What I would not give to enter, just for a moment, the mind of the man who ordered this rifle back before the Great War. For that matter, I'd kind of like to visit the gunmaker's mind as he took the order. What could he have been thinking?

If you have a use for a fine double rifle in .32-40, you now know where to find one. The price on the Boswell is $13,900, and if you cannot imagine a better use for $13,900 than a double rifle chambered for an obsolescent target cartridge, then you have far more money than I do.

The Marquis of Ripon's Purdey .500 BPE hammer gun, though. That has possibilities.

Recommended for You

Bolt-Action

Browning's New X-Bolt Max Long Range Rifle

Rifle Shooter Digital Staff - April 11, 2019

Browning's new X-Bolt Max Long Range rifle is an accurate rifle tailored for long range...

Bolt-Action

Review: Performance Center-Thompson/Center LRR

Alfredo Rico - April 09, 2019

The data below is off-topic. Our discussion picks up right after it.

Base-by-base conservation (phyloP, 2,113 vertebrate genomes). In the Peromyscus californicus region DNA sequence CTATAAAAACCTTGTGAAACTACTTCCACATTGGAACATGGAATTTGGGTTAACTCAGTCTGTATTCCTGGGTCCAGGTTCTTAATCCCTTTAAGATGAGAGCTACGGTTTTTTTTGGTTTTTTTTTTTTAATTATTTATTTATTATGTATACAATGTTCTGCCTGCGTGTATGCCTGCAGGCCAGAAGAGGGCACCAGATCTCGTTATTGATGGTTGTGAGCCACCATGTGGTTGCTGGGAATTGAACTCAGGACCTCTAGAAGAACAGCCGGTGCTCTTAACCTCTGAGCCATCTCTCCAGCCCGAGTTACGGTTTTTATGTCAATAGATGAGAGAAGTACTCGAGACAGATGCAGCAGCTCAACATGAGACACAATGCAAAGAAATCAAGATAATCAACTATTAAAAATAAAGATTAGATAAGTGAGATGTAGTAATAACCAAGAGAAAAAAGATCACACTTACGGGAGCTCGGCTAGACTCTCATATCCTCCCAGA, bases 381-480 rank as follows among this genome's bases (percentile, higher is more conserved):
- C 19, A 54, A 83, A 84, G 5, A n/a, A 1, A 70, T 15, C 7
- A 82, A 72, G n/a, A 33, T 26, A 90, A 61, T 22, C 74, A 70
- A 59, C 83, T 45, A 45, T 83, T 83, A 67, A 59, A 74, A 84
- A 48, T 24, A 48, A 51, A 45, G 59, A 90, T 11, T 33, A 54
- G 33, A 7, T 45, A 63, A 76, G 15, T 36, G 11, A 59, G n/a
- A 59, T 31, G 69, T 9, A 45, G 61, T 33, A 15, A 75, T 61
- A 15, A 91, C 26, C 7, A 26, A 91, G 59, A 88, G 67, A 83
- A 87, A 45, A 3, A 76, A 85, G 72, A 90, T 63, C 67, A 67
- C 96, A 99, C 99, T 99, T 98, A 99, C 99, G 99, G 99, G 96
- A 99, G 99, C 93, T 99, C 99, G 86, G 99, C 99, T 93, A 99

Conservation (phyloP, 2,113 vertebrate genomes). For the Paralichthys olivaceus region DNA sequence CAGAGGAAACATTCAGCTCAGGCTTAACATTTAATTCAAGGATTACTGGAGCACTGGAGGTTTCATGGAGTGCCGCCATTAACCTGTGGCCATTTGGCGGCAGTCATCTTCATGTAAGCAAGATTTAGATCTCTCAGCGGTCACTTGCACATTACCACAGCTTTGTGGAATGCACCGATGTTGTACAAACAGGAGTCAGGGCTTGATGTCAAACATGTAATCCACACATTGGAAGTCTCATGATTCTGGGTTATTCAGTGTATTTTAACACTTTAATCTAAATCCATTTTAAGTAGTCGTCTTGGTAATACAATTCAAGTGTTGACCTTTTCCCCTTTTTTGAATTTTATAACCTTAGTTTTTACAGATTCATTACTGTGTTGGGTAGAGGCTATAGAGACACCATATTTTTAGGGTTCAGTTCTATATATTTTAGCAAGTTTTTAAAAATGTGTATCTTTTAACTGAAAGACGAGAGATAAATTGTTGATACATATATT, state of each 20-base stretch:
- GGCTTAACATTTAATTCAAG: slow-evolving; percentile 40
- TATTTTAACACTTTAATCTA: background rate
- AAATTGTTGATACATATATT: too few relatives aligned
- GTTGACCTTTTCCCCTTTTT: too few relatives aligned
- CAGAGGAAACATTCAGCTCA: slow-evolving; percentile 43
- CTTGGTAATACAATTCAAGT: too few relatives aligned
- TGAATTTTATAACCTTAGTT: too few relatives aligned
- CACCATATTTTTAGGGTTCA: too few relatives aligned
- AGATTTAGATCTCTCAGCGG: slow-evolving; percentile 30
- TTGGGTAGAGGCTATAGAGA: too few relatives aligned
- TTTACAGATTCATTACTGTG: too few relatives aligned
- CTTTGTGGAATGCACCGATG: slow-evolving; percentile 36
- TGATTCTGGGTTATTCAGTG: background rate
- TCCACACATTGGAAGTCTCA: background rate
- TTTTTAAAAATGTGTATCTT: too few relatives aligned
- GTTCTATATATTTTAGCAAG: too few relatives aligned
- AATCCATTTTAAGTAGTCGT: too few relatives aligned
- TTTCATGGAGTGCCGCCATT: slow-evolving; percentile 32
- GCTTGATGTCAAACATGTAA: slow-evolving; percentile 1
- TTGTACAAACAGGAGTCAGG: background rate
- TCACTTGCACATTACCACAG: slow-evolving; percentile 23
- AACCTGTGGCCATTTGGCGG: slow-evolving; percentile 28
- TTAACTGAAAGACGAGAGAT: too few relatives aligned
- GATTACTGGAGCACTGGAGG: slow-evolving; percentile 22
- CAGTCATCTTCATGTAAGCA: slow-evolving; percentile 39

Thompson/Center and S&W's Performance Center team up to build an entry-level long-range...

Bolt-Action

Ruger Precision Rifle Now Chambered in .300 PRC and 6.5 PRC

Rifleshooter Digital Staff - April 27, 2019

Ruger introduced .300 PRC and 6.5 PRC chamberings for the Ruger Precision Rifle.

See More Recommendations

Popular Videos

Springfield Armory Saint Victor

The SAINT' Victor Rifle delivers a lightweight and agile rifle solution while maintaining effectiveness at extended engagement distances.

Gun Clips with Joe Mantegna - BULLPUPS

Joe Mantegna talks about the origins of Bullpups.

Ruger Launches New American Rifle Predator in 6.5 Grendel

OSG's Lynn Burkhead and Ruger's Matt WIlson kick off SHOT Show 2018 by taking a look at the Ruger Predator.

See more Popular Videos

Trending Stories

Shooting Tips

How to Shoot Your Best from a Benchrest

Keith Wood - August 05, 2014

You're only as good as your weakest link; heed these to tips to make sure your shooting skills...

Bolt-Action

Review: Ruger American/Robar Scout Rifle

Ed Head - April 23, 2019

Gunsite's Ed Head reviews the Ruger American/Robar Scout Rifle.

Rimfire

Thompson/Center Arms Adds Stock Options to Rimfire Line

Rifle Shooter Digital Staff - April 16, 2019

Thompson/Center Arms rimfire rifles are available with Traditional Hardwood and Flat Dark...

See More Stories

GET THE MAGAZINE Subscribe & Save

Temporary Price Reduction.

SUBSCRIBE NOW

Give a Gift   |   Subscriber Services

PREVIEW THIS MONTH'S ISSUE

GET THE NEWSLETTER Join the List and Never Miss a Thing.

×